ic701700p_si_027.cif (25.15 kB)

Reversible NO Motion in Crystalline [Fe(Porph)(1-MeIm)(NO)] Derivatives

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posted on 04.02.2008, 00:00 by Nathan J. Silvernail, Jeffrey W. Pavlik, Bruce C. Noll, Charles E. Schulz, W. Robert Scheidt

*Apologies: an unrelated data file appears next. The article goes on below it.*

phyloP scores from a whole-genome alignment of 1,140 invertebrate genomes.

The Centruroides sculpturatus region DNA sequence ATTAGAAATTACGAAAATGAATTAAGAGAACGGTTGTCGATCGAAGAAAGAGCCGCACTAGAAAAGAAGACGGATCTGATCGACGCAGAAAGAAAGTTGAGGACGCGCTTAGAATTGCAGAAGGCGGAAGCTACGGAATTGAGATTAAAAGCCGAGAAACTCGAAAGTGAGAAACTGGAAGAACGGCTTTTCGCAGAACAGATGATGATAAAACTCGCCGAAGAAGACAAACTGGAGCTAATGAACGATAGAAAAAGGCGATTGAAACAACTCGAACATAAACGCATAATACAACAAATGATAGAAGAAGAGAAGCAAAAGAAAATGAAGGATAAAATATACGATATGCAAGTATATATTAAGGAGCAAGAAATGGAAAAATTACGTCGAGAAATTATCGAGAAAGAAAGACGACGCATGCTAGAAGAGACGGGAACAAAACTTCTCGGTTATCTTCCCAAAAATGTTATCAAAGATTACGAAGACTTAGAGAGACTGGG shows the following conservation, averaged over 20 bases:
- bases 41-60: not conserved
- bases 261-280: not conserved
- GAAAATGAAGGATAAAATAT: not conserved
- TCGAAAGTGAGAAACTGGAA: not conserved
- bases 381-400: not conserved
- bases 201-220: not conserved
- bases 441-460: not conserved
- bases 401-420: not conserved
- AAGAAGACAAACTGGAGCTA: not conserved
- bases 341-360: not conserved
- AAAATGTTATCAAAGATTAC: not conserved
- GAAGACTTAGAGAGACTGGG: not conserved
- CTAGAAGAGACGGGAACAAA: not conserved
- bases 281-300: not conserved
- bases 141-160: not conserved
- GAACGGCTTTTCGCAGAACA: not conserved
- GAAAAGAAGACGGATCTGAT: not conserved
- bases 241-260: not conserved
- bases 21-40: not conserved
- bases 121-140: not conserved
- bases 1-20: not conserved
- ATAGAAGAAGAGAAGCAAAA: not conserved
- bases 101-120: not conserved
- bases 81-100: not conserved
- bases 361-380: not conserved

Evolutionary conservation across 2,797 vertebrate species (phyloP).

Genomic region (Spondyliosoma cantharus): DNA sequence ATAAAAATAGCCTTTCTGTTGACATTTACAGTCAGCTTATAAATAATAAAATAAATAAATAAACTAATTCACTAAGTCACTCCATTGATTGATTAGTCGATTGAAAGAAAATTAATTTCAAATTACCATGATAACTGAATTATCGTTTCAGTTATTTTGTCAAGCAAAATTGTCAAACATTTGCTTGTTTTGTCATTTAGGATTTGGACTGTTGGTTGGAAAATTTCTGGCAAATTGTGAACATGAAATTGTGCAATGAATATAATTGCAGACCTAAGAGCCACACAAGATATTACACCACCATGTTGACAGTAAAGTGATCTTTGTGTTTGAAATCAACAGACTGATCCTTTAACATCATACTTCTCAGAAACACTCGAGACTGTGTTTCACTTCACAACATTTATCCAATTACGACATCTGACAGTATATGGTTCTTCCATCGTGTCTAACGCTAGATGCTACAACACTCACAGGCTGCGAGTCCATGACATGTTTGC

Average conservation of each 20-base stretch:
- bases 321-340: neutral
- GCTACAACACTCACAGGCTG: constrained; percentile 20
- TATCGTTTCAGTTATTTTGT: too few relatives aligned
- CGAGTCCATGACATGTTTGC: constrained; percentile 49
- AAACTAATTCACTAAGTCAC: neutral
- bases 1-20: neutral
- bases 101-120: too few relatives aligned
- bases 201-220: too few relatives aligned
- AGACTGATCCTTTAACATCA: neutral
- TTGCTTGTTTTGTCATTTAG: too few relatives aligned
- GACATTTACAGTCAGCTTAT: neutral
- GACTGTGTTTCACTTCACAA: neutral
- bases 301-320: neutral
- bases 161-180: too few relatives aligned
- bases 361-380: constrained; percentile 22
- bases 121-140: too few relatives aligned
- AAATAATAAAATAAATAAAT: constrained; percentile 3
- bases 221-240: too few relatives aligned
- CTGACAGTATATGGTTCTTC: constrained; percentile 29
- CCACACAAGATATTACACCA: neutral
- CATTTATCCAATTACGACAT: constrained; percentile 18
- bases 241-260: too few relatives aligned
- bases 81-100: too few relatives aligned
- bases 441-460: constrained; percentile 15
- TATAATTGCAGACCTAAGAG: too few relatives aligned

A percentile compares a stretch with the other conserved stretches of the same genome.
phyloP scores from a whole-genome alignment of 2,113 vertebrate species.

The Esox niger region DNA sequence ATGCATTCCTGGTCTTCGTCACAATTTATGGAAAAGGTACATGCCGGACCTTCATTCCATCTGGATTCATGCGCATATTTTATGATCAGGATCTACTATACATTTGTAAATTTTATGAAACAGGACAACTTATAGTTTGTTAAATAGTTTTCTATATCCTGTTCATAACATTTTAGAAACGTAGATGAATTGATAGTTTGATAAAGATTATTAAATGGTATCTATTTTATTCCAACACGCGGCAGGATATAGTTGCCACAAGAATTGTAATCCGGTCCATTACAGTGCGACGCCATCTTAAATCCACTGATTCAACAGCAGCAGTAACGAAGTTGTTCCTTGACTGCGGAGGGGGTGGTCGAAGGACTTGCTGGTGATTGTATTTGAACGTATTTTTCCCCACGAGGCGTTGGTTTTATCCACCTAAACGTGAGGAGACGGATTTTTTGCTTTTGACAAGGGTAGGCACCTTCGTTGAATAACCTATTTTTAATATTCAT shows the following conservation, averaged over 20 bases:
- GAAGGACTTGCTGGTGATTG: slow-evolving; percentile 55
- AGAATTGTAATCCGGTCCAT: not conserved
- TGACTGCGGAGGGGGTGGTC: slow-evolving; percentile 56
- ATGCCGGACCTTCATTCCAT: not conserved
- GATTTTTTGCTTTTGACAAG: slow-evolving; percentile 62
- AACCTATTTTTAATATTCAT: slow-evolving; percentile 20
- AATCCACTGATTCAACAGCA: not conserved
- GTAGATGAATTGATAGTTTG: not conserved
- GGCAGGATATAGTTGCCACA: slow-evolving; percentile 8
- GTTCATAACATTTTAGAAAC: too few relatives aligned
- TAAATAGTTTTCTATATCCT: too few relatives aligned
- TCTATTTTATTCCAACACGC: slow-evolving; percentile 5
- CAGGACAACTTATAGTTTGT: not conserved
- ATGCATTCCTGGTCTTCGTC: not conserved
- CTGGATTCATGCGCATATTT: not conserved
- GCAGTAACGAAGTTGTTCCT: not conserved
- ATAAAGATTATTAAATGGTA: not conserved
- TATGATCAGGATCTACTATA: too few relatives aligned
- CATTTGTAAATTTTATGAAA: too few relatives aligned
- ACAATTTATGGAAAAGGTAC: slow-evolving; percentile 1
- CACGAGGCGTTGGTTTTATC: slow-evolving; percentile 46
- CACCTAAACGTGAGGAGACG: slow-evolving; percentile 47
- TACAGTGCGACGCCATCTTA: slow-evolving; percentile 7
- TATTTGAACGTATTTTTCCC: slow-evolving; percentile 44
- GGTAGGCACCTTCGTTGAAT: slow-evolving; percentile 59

The synthesis, characterization, and X-ray structures of three low-spin (nitrosyl)iron(II) tetraarylporphyrinates, [Fe(TpXPP)(NO)(1-MeIm)], where X = F (in a triclinic and a monoclinic form) and OCH3 are reported. All three molecules, at 100 K, have a single orientation of NO. These structures are the first examples of ordered NO's in [Fe(Porph)(NO)(1-MeIm)] complexes. The three new derivatives have similar structural features including a previously unnoted “bowing” of the NNO−Fe−NIm angle caused by a concerted tilting of the axial Fe−NNO and Fe−NIm bonds. Structural features such as the displacement of Fe out of the mean porphyrin plane toward NO, tilting of the Fe−NNO bond off the heme normal, and the asymmetry of the Fe−Npor bonds further strengthen and confirm observations from earlier studies. The [Fe(TpXPP)(NO)(1-MeIm)] complexes were also studied at temperatures between 125 and 350 K to investigate temperature-dependent variations and trends in the coordination group geometry. At varying temperatures (above 150 K), all three derivatives display a second orientation of the NO ligand. The population and depopulation of this second orientation are thermally driven, with no apparent hysteresis. Crystal packing appears to be the significant feature in defining the order/disorder of the NO ligand. The length of the bond trans to NO, Fe−NIm, was also found to be sensitive to temperature variation. The Fe−NIm bond length increases with increased temperature, whereas no other bonds change appreciably. The temperature-dependent Fe−NIm bond length change and cell volume changes are consistent with a “soft” Fe−NIm bond. Variable-temperature measurements show that the N−O stretching frequency changes with the Fe−NIm bond length. Temperature-dependent changes in the Fe−NIm bond length and N−O stretching frequency were also found to be completely reversible with no apparent hysteresis.